One of the most notable and persistent generational differences on China is on perceptions of China’s development as a threat to the United States. As the Council’s recent report on generational views points out, age gaps on perceived threats to the United States are common, with younger Americans usually less concerned than older Americans. In the 2019 Chicago Council Survey, these generational divides were largest on the threats posed by immigration, political instability in the Middle East, and the development of China as a world power.
Nor is the generational division over the threat of China a new development. The oldest generation of Americans—the Silent Generation, born between 1928 and 1945—have consistently been more likely than the Gen X or Millennial generations to name the development of China as a world power as a critical threat to US vital interests. By contrast, younger generations such as Gen X and Millennials have been less likely to see China’s rise as a threat. In fact, each successively younger generation is less likely to see China’s rise as a threat than the one before.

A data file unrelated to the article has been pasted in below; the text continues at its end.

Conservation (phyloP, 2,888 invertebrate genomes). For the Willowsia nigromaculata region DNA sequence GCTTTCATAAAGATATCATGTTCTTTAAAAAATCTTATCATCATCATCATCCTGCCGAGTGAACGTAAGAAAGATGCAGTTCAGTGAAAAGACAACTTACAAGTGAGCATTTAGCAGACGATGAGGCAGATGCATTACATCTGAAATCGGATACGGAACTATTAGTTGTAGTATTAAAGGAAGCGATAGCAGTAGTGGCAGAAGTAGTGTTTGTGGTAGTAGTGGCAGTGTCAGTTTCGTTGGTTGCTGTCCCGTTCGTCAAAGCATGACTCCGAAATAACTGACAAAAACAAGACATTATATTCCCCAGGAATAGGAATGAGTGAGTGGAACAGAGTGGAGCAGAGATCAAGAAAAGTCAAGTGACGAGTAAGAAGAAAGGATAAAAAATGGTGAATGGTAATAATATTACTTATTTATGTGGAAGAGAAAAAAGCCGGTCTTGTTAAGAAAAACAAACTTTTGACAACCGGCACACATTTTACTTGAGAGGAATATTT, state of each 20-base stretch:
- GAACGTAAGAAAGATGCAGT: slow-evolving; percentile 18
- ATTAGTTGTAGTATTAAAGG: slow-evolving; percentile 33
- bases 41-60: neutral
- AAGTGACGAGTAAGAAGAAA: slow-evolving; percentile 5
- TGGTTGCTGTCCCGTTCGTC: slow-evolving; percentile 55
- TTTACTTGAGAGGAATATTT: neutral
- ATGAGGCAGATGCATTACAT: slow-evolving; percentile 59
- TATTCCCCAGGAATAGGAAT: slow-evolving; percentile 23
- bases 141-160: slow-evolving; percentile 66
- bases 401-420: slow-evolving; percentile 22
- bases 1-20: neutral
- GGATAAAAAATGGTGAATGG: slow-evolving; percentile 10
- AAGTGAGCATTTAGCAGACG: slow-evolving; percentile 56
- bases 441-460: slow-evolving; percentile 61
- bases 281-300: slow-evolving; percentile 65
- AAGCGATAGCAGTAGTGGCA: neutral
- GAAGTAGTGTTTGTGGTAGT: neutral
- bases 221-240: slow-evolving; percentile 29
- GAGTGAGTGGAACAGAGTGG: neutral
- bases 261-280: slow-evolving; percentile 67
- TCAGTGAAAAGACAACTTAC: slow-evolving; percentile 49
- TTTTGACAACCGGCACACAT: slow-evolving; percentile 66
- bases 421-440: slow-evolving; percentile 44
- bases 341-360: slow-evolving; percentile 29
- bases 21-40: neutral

This played out very clearly in the 2019 Chicago Council Survey: 57 percent of Silents saw China’s rise as a critical threat, compared to 48 percent of Boomers, 41 percent of Gen X, and 35 percent of Millennials. And while we don’t have quite enough Silents in our January 2020 poll to say for certain, the data we have suggests their concerns remain higher than younger generations even as overall concerns over China’s rise have leveled off.
You might expect that older Americans’ concerns about China would be driven by a greater likelihood to see China as more powerful than the US, either economically or militarily. Interestingly, the opposite is true when it comes to economic power. In the 2019 Chicago Council Survey, older Americans are more likely to see the US as the greater economic power. Millennials, the generation least likely to see the rise of China as a threat, are about as likely to say that China is the stronger economic power as they are to name the United States. And despite these generational differences on Chinese economic power, majorities of Americans across the generations see the United States as the greater military power, with only one in ten naming China.